I admit it: I'm in the demographic that still likes print newspapers and magazines. And I'm in good company. Jeffrey Bezos, who bought The Washington Post and related newspapers, said in an interview with The Post last year that if he had both the print and tablet editions in front of him, he'd pick the print version, "an elegant product that has evolved over decades."
Having said that, I went digital with The Wall Street Journal years ago and, later, with The Post. The cost of subscriptions was part of that decision, but the convenience of being able to get the most up-to-date news at any time tipped my decision to drop the print versions. Given the costs of print and declining revenues, it is apparent that print versions will increasingly become a luxury for only those willing to pay for them.
I think of the digitization of newspapers in phases: early static HTML, PDF versions, and new hybrids built increasingly on XML, HTML5, and CSS3 (cascading style sheets)-my "version 3." As with all things digital, version 3 continues to evolve to meet the demands of multiple delivery platforms, different and frequently updated apps and browsers, and changing user interfaces. Delivering "replica" versions that look similar to the newspaper print version, and views that emphasize only content, is likely a short-term solution. With that in mind, I wondered where version 3.1 is going.
IT is often not part of a newspaper's core competencies. As a result, companies that rushed to digitize often suffered the consequences. My experiences with the early version of The Post's digital edition were abysmal. It looked as if the complex digital product was delivered without a holistic view or adequate testing. The problems were varied, ranging from subscription management (insisting I had no subscription) to crossword puzzle apps that failed for days and from comics squeezed into frames that made them unreadable to a help desk that didn't understand the problems I described. Happily, most of these are now under control.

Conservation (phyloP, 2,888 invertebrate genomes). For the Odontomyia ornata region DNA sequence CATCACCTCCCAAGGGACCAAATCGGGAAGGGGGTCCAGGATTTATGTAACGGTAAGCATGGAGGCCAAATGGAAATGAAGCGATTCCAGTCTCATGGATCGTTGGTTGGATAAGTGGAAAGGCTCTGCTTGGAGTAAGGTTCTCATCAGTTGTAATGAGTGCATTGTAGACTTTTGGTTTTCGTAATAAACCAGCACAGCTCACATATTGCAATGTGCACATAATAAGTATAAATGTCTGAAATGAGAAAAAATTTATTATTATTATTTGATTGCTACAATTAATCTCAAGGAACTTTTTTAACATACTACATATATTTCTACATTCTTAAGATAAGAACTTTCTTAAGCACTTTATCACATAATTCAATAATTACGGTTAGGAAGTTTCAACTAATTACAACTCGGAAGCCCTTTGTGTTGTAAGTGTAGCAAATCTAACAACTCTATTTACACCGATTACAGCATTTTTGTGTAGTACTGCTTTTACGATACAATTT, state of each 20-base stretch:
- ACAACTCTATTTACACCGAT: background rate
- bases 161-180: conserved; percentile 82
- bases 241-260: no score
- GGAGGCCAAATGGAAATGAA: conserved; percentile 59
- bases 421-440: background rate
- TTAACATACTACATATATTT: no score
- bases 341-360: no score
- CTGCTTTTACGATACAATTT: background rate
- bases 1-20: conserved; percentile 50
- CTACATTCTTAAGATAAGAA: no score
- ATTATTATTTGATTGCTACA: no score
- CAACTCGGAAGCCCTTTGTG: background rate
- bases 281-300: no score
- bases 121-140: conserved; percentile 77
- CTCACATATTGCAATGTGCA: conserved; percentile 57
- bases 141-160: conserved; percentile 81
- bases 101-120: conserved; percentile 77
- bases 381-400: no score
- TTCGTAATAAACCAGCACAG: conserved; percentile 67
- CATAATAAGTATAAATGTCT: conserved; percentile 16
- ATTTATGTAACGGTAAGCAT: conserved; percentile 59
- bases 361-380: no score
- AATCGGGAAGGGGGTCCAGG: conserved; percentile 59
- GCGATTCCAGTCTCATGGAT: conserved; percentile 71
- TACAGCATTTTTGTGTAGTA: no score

Going digital is not just about getting your content up on the web. Going digital is also a complex IT project, requiring information system project best practices. These include comprehensive testing that goes beyond asking whether the content is being delivered. I consider The Wall Street Journal to be a paradigm of good digitization-both via the web and via its app-and yet, even it can force long waits for pages to refresh. Delays such as this can lead to user dissatisfaction quickly.
Knowing what we know about digital successes and failures, we now have to wonder what's critical for any 3.1 project. Six years ago, I wrote a column titled "It Ain't Easy Being Green," in which I explored the digital future for newspapers. In that column, I interviewed Olive Software, a leading provider of newspaper content processing technologies. I recently followed up with Joe Wikert, director of strategy and business development at Olive Software, to get his views on the problems and future of digital newspaper products.
Wikert agrees with me that newspaper management must honestly assess their core competencies. Wikert calls this the innovator's dilemma, arising "because newspapers, like so many well-established businesses, are too focused on how they made money yesterday and not enough on how the market leaders will make money tomorrow." This has publishers wondering how much to try to do in-house versus with partners. Wikert says, "I've seen several papers-particularly the larger ones-that think they need to own the entire ecosystem from content creation to product delivery. That may have worked in the old days of smoky newsrooms and on-site printing presses, but it's not the best approach in the digital world."
A rush to digital can also lead to a cobbled-together set of confusing interfaces and unsatisfactory user experiences. Do I sweep left or down to continue? Is the help desk responsive? How fast does it take for page to refresh?
Should newspapers move from "replica" to HTML and XML technologies, de-emphasizing print views? Wikert believes that the under-30 crowd looks at a print and its digital replica as "something my parents or grandparents use, but it's not for me." This transition and the accompanying mindset will take some time but seems inevitable. This transition will also require careful partnering with outside technical resources.